Are there waves on Titan’s lakes and seas? Cassini scientists say that the best chance of answering this question is with the May 23 flyby of Titan, when the Cassini spacecraft will be just 970 km (603 miles) over Titan’s biggest ‘lake,’ the northern sea named Ligeia Mare.
Lakes, seas, and rivers were discovered on Titan by Cassini in 2005, and since then, scientists and space enthusiasts have been intrigued about the possibility of what could be found in these bodies of hydrocarbon liquid. Future potential missions such as paddleboats have even been proposed.
Lakes, seas and rivers of liquid hydrocarbons cover much of the Titan’s northern hemisphere. Additionally, these hydrocarbons may rain down on the surface. The questions is, are these frigid liquid bodies capable of producing wave action, or would they be a rigid type of frigid? With surface temperature at -178 degrees Celsius (-289 degrees Fahrenheit), Titan’s environment is too cold for life as we may know it, but its environment, rich in the building blocks of life, is of great interest to astrobiologists.
Additionally, new models of Titan’s atmosphere prediction that as the seasons change in Titan’s northern hemisphere, waves could ripple across the moon’s hydrocarbon seas, and possibly even hurricanes could begin to swirl over these areas, too. The model predicting waves tries to explain data from the moon obtained so far by Cassini.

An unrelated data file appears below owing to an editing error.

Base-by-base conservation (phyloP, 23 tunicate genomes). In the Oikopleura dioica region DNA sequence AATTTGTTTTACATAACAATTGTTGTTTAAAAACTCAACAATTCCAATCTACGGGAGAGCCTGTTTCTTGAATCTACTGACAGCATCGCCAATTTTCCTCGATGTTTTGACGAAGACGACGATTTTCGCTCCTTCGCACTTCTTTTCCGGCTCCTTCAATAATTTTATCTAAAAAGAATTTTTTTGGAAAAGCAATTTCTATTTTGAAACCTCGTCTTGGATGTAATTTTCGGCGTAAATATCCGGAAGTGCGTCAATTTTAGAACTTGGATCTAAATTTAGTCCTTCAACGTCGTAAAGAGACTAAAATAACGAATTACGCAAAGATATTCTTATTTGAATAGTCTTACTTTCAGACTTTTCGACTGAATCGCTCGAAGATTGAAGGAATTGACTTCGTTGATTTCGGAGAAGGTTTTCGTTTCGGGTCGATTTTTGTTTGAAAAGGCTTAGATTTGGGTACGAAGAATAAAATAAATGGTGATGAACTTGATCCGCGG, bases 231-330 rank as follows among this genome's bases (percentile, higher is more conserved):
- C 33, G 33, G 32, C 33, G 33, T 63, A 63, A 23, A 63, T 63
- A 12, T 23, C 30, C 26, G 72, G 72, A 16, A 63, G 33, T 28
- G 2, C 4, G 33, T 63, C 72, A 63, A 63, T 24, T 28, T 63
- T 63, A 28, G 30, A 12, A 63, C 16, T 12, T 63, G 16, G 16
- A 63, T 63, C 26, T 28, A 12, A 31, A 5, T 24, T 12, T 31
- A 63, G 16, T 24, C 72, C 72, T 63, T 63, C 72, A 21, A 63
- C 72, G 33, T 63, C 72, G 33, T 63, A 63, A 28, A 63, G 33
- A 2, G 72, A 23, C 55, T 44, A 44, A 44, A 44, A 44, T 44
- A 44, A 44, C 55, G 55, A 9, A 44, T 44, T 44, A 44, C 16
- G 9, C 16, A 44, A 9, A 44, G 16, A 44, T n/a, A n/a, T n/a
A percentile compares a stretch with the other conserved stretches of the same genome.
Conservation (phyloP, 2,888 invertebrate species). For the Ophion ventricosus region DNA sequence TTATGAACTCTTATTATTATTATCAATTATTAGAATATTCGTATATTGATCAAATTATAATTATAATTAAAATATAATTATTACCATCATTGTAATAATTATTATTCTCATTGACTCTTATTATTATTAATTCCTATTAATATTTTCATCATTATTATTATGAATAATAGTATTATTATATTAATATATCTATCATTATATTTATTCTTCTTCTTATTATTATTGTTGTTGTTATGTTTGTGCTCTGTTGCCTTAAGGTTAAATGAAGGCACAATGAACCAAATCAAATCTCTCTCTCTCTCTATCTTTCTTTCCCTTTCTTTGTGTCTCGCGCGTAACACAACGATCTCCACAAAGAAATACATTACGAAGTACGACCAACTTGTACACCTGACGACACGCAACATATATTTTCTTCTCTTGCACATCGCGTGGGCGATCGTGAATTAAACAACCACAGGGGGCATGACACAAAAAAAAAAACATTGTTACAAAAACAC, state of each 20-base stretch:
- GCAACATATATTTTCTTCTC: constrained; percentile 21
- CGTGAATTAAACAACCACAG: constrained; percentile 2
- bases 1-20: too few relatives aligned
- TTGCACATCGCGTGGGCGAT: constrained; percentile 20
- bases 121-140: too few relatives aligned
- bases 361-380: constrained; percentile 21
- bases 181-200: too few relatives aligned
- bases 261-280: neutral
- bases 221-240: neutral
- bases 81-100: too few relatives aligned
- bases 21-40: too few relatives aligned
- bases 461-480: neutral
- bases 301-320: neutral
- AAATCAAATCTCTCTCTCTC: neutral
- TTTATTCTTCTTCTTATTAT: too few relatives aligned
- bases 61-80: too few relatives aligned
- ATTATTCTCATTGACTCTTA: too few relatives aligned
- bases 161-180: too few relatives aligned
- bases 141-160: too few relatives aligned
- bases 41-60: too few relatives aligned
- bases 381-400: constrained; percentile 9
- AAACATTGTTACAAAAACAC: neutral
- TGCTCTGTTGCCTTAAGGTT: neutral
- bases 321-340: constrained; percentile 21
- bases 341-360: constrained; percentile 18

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“If you think being a weather forecaster on Earth is difficult, it can be even more challenging at Titan,” said Scott Edgington, Cassini’s deputy project scientist at NASA’s Jet Propulsion Laboratory, Pasadena, Calif. “We know there are weather processes similar to Earth’s at work on this strange world, but differences arise due to the presence of unfamiliar liquids like methane. We can’t wait for Cassini to tell us whether our forecasts are right as it continues its tour through Titan spring into the start of northern summer.”
For the flyby on May 23, the altimetry data that will be collected by the radar instrument could show whether the surface of that sea is thick like molasses or as thin as liquid water on Earth.
In addition, radar will look for changes in small northern lakes last observed in previous flybys, the T-16 and T-19 flybys.
This flyby is a carefully planned sibling of the following flyby; the combination of the data from T-91 and T-92 will provide stereo views of the same geography, which will tell us about the depth of the lake walls.